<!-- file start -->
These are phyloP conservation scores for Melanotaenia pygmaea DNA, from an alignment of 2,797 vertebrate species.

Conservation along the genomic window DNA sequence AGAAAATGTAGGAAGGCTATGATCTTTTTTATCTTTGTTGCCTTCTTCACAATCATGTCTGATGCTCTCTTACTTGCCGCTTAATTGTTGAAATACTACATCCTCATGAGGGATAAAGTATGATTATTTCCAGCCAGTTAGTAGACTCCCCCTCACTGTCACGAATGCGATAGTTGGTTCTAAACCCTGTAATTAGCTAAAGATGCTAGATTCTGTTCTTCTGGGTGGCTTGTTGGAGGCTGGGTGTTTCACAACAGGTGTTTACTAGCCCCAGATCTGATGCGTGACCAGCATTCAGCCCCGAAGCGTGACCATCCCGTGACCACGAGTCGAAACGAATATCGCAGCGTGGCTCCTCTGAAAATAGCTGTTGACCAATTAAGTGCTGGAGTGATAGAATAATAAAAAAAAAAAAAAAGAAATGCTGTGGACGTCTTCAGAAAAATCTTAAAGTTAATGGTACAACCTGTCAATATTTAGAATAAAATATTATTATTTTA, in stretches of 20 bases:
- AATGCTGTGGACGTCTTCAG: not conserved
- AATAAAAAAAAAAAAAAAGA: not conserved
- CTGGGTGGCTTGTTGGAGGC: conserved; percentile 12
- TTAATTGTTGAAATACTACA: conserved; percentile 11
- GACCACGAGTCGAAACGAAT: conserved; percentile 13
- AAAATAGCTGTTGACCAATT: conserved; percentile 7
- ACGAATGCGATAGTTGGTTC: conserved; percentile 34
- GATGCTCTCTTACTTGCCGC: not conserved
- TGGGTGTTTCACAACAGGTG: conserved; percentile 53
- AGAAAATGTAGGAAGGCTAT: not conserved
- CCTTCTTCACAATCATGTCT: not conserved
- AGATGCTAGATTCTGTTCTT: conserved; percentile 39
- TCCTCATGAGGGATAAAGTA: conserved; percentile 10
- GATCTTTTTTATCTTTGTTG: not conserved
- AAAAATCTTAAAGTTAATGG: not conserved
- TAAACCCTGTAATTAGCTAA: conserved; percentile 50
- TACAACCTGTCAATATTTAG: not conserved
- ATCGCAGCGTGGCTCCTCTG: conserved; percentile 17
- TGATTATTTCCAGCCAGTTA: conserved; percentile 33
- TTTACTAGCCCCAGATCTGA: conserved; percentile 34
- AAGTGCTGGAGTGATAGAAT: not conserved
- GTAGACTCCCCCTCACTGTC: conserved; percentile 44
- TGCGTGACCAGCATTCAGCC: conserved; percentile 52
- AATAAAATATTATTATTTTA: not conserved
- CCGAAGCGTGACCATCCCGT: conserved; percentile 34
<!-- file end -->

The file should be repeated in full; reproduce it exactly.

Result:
These are phyloP conservation scores for Melanotaenia pygmaea DNA, from an alignment of 2,797 vertebrate species.

Conservation along the genomic window DNA sequence AGAAAATGTAGGAAGGCTATGATCTTTTTTATCTTTGTTGCCTTCTTCACAATCATGTCTGATGCTCTCTTACTTGCCGCTTAATTGTTGAAATACTACATCCTCATGAGGGATAAAGTATGATTATTTCCAGCCAGTTAGTAGACTCCCCCTCACTGTCACGAATGCGATAGTTGGTTCTAAACCCTGTAATTAGCTAAAGATGCTAGATTCTGTTCTTCTGGGTGGCTTGTTGGAGGCTGGGTGTTTCACAACAGGTGTTTACTAGCCCCAGATCTGATGCGTGACCAGCATTCAGCCCCGAAGCGTGACCATCCCGTGACCACGAGTCGAAACGAATATCGCAGCGTGGCTCCTCTGAAAATAGCTGTTGACCAATTAAGTGCTGGAGTGATAGAATAATAAAAAAAAAAAAAAAGAAATGCTGTGGACGTCTTCAGAAAAATCTTAAAGTTAATGGTACAACCTGTCAATATTTAGAATAAAATATTATTATTTTA, in stretches of 20 bases:
- AATGCTGTGGACGTCTTCAG: not conserved
- AATAAAAAAAAAAAAAAAGA: not conserved
- CTGGGTGGCTTGTTGGAGGC: conserved; percentile 12
- TTAATTGTTGAAATACTACA: conserved; percentile 11
- GACCACGAGTCGAAACGAAT: conserved; percentile 13
- AAAATAGCTGTTGACCAATT: conserved; percentile 7
- ACGAATGCGATAGTTGGTTC: conserved; percentile 34
- GATGCTCTCTTACTTGCCGC: not conserved
- TGGGTGTTTCACAACAGGTG: conserved; percentile 53
- AGAAAATGTAGGAAGGCTAT: not conserved
- CCTTCTTCACAATCATGTCT: not conserved
- AGATGCTAGATTCTGTTCTT: conserved; percentile 39
- TCCTCATGAGGGATAAAGTA: conserved; percentile 10
- GATCTTTTTTATCTTTGTTG: not conserved
- AAAAATCTTAAAGTTAATGG: not conserved
- TAAACCCTGTAATTAGCTAA: conserved; percentile 50
- TACAACCTGTCAATATTTAG: not conserved
- ATCGCAGCGTGGCTCCTCTG: conserved; percentile 17
- TGATTATTTCCAGCCAGTTA: conserved; percentile 33
- TTTACTAGCCCCAGATCTGA: conserved; percentile 34
- AAGTGCTGGAGTGATAGAAT: not conserved
- GTAGACTCCCCCTCACTGTC: conserved; percentile 44
- TGCGTGACCAGCATTCAGCC: conserved; percentile 52
- AATAAAATATTATTATTTTA: not conserved
- CCGAAGCGTGACCATCCCGT: conserved; percentile 34